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10 Ways Parents Can Help Kids Get Ready for Kindergarten

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10 Ways Parents Can Help Kids Get Ready for Kindergarten
Posted on 06/25/2015
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Summer is an ideal time for parents to help their children prepare for kindergarten in the fall – and a new brochure from Portland ConnectED’s Starting Strong campaign has 10 great ideas on how to do that.

Starting Strong is part of Portland ConnectED, a community-wide partnership of agencies and organizations that is committed to helping Portland youth succeed, all the way from cradle to career.

Starting Strong is a community initiative to support young children to help them read at grade level by the end of third grade. Starting Strong works with children to achieve grade level reading by improving school readiness, improving attendance, and reducing summer learning loss.

The “10 Things Your Child Needs To Know before Kindergarten” brochure can help parents improve their children’s school readiness.

For example, kindergarten is a new situation for children. Parents can help them prepare by introducing them to fun new situations over the summer. Suggestions the brochure makes include: 

• Visit your local pet shop.

• Feed the ducks at Evergreen Cemetery.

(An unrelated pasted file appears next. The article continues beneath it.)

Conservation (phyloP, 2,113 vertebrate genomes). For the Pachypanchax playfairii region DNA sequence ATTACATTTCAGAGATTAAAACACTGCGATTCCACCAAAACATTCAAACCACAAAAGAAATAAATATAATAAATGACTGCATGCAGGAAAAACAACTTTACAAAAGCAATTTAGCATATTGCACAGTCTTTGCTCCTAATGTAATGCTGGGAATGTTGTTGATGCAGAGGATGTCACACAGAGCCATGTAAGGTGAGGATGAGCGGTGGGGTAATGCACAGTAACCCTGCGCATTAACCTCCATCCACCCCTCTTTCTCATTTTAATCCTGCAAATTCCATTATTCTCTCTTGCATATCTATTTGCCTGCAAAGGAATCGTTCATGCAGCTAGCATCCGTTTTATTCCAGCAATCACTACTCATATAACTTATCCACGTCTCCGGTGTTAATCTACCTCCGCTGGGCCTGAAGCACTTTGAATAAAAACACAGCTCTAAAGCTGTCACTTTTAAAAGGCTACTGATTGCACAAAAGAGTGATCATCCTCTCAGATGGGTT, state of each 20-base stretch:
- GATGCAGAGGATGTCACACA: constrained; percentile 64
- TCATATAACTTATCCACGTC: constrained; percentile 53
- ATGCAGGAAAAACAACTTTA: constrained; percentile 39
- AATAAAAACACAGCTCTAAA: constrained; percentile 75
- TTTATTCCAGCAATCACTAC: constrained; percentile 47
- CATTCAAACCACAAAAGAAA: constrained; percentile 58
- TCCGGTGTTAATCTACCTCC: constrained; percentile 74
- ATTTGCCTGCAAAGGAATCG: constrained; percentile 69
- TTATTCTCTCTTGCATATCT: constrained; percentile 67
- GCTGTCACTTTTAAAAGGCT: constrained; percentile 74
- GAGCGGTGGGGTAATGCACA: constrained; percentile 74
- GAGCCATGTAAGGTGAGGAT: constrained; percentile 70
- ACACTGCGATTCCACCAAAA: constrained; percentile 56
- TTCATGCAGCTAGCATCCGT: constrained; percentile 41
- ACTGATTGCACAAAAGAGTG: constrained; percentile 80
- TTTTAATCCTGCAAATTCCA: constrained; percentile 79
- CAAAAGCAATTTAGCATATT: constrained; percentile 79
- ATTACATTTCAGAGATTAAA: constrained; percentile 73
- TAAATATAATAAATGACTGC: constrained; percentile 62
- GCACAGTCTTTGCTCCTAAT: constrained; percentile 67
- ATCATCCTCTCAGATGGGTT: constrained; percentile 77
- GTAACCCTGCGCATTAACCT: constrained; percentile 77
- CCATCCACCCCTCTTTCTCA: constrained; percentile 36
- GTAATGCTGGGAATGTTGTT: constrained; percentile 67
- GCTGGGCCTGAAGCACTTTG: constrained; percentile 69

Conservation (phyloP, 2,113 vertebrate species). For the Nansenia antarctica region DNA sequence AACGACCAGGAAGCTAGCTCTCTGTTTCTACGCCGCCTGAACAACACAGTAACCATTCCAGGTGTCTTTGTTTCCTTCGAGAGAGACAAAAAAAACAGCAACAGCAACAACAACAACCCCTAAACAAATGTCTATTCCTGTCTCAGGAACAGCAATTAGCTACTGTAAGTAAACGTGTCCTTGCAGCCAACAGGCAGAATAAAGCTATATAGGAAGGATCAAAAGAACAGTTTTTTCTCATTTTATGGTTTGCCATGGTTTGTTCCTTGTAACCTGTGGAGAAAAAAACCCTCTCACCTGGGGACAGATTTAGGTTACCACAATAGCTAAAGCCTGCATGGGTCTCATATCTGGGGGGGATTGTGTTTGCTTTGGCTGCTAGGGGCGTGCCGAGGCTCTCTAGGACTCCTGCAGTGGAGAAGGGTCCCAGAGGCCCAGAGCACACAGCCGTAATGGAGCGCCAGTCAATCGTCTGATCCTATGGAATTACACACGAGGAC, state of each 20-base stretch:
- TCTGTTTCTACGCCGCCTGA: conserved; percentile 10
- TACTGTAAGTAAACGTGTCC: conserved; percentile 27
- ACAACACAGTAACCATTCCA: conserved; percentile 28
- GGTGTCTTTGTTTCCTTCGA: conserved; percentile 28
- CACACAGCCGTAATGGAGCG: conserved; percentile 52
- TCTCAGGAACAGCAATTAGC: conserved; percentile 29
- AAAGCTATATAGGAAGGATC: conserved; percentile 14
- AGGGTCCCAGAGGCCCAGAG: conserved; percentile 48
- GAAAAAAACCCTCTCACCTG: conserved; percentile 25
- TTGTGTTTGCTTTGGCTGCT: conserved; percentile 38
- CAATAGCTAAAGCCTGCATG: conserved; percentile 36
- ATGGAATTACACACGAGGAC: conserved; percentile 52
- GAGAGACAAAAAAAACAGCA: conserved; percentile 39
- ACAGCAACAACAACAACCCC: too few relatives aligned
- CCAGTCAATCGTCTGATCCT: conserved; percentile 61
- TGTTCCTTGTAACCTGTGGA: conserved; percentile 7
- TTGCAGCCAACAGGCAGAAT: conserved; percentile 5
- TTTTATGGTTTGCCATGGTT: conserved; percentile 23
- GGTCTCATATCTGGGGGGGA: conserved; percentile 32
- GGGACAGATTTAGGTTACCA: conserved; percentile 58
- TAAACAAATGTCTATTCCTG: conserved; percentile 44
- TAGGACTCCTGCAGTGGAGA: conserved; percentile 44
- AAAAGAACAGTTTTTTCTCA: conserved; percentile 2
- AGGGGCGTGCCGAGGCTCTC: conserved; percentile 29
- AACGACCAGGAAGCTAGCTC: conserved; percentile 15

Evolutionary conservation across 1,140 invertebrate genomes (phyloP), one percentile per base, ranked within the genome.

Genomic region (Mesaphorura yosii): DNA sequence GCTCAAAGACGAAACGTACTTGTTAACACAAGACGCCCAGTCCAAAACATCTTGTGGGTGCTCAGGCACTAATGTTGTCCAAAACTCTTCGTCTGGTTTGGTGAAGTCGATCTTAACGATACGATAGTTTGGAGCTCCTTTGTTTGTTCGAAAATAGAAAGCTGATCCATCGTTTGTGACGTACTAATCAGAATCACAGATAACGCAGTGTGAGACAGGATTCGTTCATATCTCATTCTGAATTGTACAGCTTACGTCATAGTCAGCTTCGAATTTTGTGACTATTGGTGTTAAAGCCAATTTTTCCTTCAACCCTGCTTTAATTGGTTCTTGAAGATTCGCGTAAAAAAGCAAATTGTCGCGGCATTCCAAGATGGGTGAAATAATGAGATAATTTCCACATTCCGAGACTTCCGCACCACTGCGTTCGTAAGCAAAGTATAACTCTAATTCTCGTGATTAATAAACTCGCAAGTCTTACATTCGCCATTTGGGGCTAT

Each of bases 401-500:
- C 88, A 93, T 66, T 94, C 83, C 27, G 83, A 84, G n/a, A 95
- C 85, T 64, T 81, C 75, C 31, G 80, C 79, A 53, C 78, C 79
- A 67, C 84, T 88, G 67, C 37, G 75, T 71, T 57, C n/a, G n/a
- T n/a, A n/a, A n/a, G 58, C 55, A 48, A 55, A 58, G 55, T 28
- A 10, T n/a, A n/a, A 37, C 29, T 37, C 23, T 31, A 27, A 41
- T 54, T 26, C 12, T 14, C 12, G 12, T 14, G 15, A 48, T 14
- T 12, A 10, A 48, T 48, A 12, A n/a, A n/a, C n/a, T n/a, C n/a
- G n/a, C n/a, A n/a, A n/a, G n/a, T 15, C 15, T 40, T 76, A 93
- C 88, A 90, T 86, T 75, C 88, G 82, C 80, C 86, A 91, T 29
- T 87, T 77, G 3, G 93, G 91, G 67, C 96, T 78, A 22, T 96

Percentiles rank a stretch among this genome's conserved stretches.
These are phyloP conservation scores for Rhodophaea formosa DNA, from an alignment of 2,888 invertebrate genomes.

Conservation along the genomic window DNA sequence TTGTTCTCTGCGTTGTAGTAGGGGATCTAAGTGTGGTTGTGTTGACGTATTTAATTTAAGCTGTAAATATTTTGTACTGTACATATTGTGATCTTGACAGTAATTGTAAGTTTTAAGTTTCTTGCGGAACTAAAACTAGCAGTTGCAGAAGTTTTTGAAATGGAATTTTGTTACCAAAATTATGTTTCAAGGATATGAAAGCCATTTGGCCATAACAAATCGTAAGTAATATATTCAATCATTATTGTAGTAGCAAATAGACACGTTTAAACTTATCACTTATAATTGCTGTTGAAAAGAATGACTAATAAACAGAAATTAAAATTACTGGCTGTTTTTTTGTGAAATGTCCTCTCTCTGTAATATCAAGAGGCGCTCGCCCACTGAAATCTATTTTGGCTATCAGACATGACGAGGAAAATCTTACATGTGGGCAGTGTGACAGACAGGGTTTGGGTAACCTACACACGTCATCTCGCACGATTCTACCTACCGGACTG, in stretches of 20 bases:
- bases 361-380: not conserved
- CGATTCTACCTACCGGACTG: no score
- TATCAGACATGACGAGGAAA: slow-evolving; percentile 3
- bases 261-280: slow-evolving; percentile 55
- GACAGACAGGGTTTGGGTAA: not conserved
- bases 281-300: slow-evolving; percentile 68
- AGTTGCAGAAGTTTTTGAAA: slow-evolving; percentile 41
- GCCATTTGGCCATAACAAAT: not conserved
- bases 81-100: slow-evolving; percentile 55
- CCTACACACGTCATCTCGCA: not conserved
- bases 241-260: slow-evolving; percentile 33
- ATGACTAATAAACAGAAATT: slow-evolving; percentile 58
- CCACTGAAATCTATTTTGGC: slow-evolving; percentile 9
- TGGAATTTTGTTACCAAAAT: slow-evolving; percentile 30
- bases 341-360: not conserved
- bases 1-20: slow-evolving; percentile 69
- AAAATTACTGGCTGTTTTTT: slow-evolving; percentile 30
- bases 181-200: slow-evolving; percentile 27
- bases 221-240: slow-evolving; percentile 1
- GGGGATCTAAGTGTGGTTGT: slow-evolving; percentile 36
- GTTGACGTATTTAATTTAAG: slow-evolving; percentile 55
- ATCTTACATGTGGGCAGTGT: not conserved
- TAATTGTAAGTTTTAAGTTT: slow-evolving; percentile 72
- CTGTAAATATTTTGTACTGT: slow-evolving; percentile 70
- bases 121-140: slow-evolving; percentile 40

• Explore Jewell Falls.

• Try a different Portland playground each week

• Go to farmers’ markets.

• Go window-shopping in the Old Port.

Also, kindergartners use pencils and scissors so the brochure suggests some fun ways parents can familiarize their children with those tools:

• Get a pair of child safety scissors.

• If children have trouble cutting paper at first, give them clay or Play Dough to cut.

• Color a picture together.

• Play Tic Tac Toe

Starting Strong also is a participant in the summer learning activities and free meals programs that the Portland Public Schools and partners are offering this summer.

Starting Strong volunteers will come to the meal sites with books donated by the Rotary Club of Portland Maine and by education publisher Scholastic, said Jennifer Burns, director of Starting Strong. Children in the third grade or younger can choose a book to read with a volunteer and then take the book home.

Because summer is a time when there is often learning loss, this program is designed to give participating children a consistent reading buddy who will partner with them in reading throughout the summer.

You can learn about the summer programs offered by PPS and partners by clicking here or on a button on the home page of the PPS website at www.portlandschools.org. The button reads: “Portland Summer Success – Feeding Bodies and Minds.”